And he charged them, saying, Take heed, beware of the leaven of the Pharisees, and of the leaven of Herod. - http://www.ihopnetwork.com/index.php/2014/04/15/the-religious-spirit/Mark 8:15
Twice in Deuteronomy (Deuteronomy 4:2; 12:32), Moses commanded the people to neither add to, nor take away from what He had said. There is always the trend among religious folk to do this, as it was then, so it is today, amongst men.
Many see the admonition to not take away anything from the law. This is the purpose of the law, to restrain bad behavior. Doing so, one then has no boundary against wrong-doing and one transgresses the law, hence being a law-breaker. Whether the person who removes the portion of the law is the one who transgresses or not is not the issue. Simply removing portions of the law leave a ‘hole in the fence’, as it were, and someone will stumble through it.
On the other hand, however, is that of adding to the law. This is, in fact, what many of the Scribes did in Jesus’ day. They added to the law their own oral tradition, such as the washing of cups and hands, declaring things ‘Corban’ (See Mark 7:11), and many other such things Jesus said they did. The problem was that they added to the weight of the law, and unduly added rules and yokes to the people, yokes that could not even be borne!
But, consider this. We understand from Luke 12:1, that the leaven of the Pharisees was ‘hypocrisy’. As it is commonly understood, the leaven of Herod was legalism. In a way, we could look at the operation of the religious spirit in the same way in Mark 8, above.
On either side of the road is a ditch. In between the ditch is a strip of pavement called the road, and, in this case, it’s obedience. No matter how broken the walk that Jesus is attempting to amend, He says that there something called obedience, that every child of God comprehends.
Jesus replied, “Anyone who loves me will obey my teaching. My Father will love them, and we will come to them and make our home with them.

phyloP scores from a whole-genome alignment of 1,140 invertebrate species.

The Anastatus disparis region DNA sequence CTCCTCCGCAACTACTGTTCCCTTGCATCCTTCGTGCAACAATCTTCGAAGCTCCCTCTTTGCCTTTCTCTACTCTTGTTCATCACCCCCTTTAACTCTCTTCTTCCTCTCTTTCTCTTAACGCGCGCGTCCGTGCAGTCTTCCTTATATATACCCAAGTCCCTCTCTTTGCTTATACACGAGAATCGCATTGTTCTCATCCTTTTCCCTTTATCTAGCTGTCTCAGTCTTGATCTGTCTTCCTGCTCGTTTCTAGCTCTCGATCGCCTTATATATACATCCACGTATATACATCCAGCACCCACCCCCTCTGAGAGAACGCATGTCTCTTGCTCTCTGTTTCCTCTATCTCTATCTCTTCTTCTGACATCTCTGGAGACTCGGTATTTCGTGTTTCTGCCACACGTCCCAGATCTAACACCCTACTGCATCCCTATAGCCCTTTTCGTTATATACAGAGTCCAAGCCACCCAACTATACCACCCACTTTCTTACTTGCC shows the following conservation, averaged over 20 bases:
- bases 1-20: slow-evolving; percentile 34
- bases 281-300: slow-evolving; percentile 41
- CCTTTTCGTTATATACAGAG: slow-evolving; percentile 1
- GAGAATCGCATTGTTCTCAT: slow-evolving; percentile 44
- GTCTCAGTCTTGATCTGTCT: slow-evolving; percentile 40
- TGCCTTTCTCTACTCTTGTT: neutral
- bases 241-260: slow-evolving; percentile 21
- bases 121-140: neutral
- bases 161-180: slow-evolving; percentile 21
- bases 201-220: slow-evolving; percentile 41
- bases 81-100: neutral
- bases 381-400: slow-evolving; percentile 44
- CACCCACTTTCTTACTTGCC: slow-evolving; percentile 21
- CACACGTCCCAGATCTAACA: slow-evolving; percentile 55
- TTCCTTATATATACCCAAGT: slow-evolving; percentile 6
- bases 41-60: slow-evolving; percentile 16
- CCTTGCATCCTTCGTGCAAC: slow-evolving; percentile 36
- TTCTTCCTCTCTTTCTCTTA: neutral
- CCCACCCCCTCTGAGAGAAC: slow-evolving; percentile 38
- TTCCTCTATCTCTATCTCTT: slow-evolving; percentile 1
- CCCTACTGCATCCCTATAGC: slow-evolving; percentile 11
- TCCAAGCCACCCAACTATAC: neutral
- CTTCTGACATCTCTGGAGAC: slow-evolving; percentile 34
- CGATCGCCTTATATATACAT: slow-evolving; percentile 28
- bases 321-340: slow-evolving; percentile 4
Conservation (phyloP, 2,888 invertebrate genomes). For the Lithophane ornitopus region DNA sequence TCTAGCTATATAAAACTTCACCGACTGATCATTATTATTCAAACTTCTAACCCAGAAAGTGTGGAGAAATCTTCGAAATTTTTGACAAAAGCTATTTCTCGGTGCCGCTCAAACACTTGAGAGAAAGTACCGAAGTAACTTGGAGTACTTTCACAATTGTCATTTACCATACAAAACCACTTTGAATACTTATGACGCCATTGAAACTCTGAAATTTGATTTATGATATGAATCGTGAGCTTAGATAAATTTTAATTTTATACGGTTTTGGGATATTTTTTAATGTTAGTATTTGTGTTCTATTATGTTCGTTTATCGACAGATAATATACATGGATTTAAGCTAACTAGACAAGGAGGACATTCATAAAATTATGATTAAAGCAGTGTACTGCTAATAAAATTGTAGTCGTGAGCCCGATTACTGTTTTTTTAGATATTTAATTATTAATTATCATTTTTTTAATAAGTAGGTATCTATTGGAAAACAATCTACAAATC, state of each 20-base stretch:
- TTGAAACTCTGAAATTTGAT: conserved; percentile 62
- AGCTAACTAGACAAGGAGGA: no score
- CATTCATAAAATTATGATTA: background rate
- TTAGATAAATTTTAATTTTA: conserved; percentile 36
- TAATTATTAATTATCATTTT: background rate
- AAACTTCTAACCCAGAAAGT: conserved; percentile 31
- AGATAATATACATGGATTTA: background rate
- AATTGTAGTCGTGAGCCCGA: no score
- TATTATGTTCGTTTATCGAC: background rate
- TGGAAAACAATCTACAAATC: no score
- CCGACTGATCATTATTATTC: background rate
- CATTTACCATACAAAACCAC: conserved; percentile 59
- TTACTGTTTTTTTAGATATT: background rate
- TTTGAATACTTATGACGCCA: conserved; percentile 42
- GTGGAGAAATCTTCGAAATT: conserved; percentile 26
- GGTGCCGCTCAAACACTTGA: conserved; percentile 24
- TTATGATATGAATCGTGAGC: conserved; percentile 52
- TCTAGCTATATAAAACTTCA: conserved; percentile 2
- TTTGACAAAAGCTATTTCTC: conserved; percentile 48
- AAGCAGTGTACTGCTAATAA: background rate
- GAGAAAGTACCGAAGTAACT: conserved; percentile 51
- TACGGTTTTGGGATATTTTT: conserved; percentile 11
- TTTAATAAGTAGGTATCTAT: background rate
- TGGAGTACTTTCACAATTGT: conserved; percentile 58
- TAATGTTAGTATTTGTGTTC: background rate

John 14:23 NIV
That obedience, at whatever level we have been given, always looks like obeying His Word–from the Sermon on the Mount, to the commands to love another in the discourses of John, to the Epistles of Paul. We are called to obey, and that from a new heart, a heart of love that He has given us.
Yet, today again, the urge in the heart of man is to somehow ‘lessen’ the commands. Or, on top of that, to add to it.
This is the work of the religious, and precisely the types of leaven Jesus warned about, after a fashion. On the one hand, some would attempt to say nothing matters at all anymore. This is lawlessness at its height. Paul said that those who lived after their flesh, writing to the brothers, would die (Romans 8:13). Yet, right on top of it, you find all sorts of people who want to add to what Jesus wrote, and this is what Paul wrote about in Colossians 2, saying it was useless to live by “do not handle, do not taste, do not touch”.
Of course, this leaves us in a quandary, a dilemma, it seems. We know on the one hand, that the Law was not able to be kept. On the other, we see that the Sermon on the Mount would be harder to keep than that. Yet, even in the same way that those who are not born again cannot see the Kingdom (John 3:3), so, the solution is absolutely invisible who don’t know it.
The answer is the new birth. The way is living by the Spirit. As Paul wrote, if by the Spirit we put to death the misdeeds of the flesh, we will live. Of course, if we stumble along the way, we have an advocate, a lawyer, on our side, taking up our case. Legitimate mistakes are what they are. They are wrong, and yet, the blood of Jesus washes our sins, and we are pure.
We are not left to our own devices. The religious spirit is just that. It always wants to add to or take away from what Jesus said, and yet, what He said was sufficient. But, more than that, it wants you to do it on your own effort and ability.
This is exactly what prompted Paul to write what he did in Galatians and Colossians. We are born again, made new, and clean. We have a new heart, with our sinful nature destroyed. This is the good news. Yet, when man rebels against God’s plan, has sin and unforgiveness in his heart, he is snagged by the world and what it does.
These are the reasons people get snagged, because of unforgiveness, bitterness, and rebellion.
But, the pure in heart see God. There is no want to those who seek Him.
When we harbor things, it leaves us vulnerable to the workings of the flesh, and deceptions. A little off of here, a little added there. Perhaps we don’t like the restrictions, or, perhaps, we figure we can do a little better if we “help” things out.
But, both destroy the work of faith in our lives.
It is not that the life of faith does not have laws, by any means. But, they are the laws of the Spirit who gives life (Romans 8:2).
These are the workings of the things of God. Beyond simply a knowledge, and past the page of the book, they are who He is, and how and why He does things. These are the things of His heart.